Review: DC vs. Vampires #3

DC vs. Vampires #3

DC has put out some fantastic spins on their classic heroes taking them out of continuity and putting them against impossible odds. Some of those takes completely rework the characters keeping their basic concepts. Other takes keep the characters the same dropping them into situations you just can’t do in normal continuity. You can’t because events occur that might be slightly against character or they’d never be able to come back from them. DC vs. Vampires is that type of event with the vampire nation declaring war against everyone. And as we’ve learned they’re slowing turning heroes and villains alike. DC vs. Vampires #3 continues the tension of who will be turned and who will be killed in an issue that’s full of shocking moments.

Written by James Tynion IV and and Matthew Rosenberg, what has made this series stand out is that it isn’t just an escalating battle. There’s a sense of paranoia about its first three issues that keeps readers on their toes. You never know who is turned and who isn’t making each character introduction intense. DC vs. Vampires #3 continues that winning formula and keeps you guessing with each page. Even characters we’ve been introduced to before are suspect leaving me not knowing who to trust. There’s clearly some that are turned but there’s hints there may be more.

The previous issue left us with The Flash having been murdered by Green Lantern who is upping the body count. Who else will he kill? Will he bring anyone to the vampire side? What about the remaining villains or the x-factor that is Green Arrow who seems to know what’s going on? That’s all touched on here in another issue that knocks it out of the park.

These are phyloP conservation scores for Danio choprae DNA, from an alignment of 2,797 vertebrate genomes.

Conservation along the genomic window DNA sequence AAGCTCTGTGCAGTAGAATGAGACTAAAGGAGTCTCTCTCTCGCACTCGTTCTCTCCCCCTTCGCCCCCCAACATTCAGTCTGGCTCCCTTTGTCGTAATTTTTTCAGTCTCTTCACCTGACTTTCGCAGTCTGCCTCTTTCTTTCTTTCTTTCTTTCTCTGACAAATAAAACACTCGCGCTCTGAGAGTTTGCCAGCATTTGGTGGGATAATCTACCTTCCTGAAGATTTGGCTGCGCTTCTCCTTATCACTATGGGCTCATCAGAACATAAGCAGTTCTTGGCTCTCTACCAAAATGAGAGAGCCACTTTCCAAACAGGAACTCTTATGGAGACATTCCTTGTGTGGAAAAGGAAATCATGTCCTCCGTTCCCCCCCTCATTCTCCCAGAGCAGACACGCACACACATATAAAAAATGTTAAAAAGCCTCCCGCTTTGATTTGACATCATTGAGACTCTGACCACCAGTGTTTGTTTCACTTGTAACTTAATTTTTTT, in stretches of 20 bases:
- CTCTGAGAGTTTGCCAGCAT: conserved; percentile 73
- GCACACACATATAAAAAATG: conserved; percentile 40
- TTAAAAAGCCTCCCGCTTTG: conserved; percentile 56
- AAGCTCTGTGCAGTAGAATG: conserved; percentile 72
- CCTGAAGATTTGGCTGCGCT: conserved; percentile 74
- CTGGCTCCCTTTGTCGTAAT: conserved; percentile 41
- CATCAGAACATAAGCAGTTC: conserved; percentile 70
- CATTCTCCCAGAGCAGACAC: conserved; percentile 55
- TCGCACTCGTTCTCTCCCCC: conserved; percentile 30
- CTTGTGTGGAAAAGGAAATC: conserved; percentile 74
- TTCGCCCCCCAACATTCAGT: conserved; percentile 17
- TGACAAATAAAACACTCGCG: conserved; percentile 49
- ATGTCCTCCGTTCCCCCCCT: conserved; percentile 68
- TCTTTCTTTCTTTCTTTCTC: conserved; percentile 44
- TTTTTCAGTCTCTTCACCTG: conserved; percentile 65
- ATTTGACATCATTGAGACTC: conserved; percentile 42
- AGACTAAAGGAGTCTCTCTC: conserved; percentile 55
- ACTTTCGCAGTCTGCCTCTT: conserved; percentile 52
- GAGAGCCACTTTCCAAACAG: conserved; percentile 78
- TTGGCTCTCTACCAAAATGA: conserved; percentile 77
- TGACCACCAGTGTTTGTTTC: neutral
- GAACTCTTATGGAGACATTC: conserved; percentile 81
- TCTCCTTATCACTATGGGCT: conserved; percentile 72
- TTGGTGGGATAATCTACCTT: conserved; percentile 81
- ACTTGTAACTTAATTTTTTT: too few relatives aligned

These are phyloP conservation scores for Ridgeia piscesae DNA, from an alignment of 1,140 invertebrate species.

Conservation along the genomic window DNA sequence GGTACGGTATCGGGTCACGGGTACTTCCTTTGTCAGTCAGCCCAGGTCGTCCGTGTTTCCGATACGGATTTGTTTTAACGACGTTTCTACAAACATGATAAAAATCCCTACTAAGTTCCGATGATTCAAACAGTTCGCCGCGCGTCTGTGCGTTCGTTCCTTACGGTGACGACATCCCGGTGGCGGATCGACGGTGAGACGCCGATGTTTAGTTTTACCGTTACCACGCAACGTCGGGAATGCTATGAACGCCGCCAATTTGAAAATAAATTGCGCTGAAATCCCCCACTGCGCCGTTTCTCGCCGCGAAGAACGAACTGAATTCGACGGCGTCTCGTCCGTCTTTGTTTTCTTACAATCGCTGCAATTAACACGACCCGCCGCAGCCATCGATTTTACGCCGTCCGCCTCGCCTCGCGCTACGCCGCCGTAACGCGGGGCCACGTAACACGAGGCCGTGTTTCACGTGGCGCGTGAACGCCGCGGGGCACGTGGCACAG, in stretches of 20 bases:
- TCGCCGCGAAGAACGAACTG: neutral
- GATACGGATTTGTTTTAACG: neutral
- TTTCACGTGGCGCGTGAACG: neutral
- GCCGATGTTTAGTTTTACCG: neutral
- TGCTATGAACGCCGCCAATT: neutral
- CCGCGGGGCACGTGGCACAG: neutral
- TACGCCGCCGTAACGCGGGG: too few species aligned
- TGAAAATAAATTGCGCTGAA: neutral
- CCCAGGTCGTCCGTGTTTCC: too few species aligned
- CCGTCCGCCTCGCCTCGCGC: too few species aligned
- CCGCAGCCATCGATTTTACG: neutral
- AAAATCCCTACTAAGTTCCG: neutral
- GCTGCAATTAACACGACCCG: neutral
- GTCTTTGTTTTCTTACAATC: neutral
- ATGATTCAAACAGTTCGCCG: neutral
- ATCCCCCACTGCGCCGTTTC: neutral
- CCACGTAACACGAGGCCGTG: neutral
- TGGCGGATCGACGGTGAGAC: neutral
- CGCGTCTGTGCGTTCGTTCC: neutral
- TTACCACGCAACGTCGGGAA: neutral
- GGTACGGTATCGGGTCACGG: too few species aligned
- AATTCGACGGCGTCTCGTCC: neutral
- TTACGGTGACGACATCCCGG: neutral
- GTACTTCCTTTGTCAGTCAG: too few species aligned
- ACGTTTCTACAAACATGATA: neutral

Otto Schmidt‘s art style works perfectly for the comic. With Tom Napolitano‘s lettering, the comic has a flair about it that knows there’s a pulp aspect about it. The body language, head tilt, or facial expression of the characters are delivered in a way that keeps things not completely serious even when the material is deadly serious. A great example of this is the opening pages of the comic as Hal attempts to figure out who killed The Flash with the Justice League and you can feel his nervous energy ooze from the page as he attempts to throw everyone off his track. The slight reveals as a vampire’s fang is shown is presented in a way that works so well and doesn’t feel like it’s silly vampire horror tropes.

DC vs. Vampires #3 is a hell of an issue that keeps readers guessing as to what’s going to happen next. There’s enough twists and turns for a miniseries let alone one issue. What’s great is, the issue, and series as a whole, has stuck to a psychological aspect that has made the comics entertaining. It easily could have been just one giant action fight but instead it keeps things in the horror space leaving you to constantly guess who might be a vampire and who might wind up dead.

Story: James Tynion IV, Matthew Rosenberg Art: Otto Schmidt
Color: Otto Schmidt Letterer: Tom Napolitano
Story: 8.75 Art: 8.75 Overall: 8.75 Recommendation: Buy

DC Comics provided Graphic Policy with a FREE copy for review

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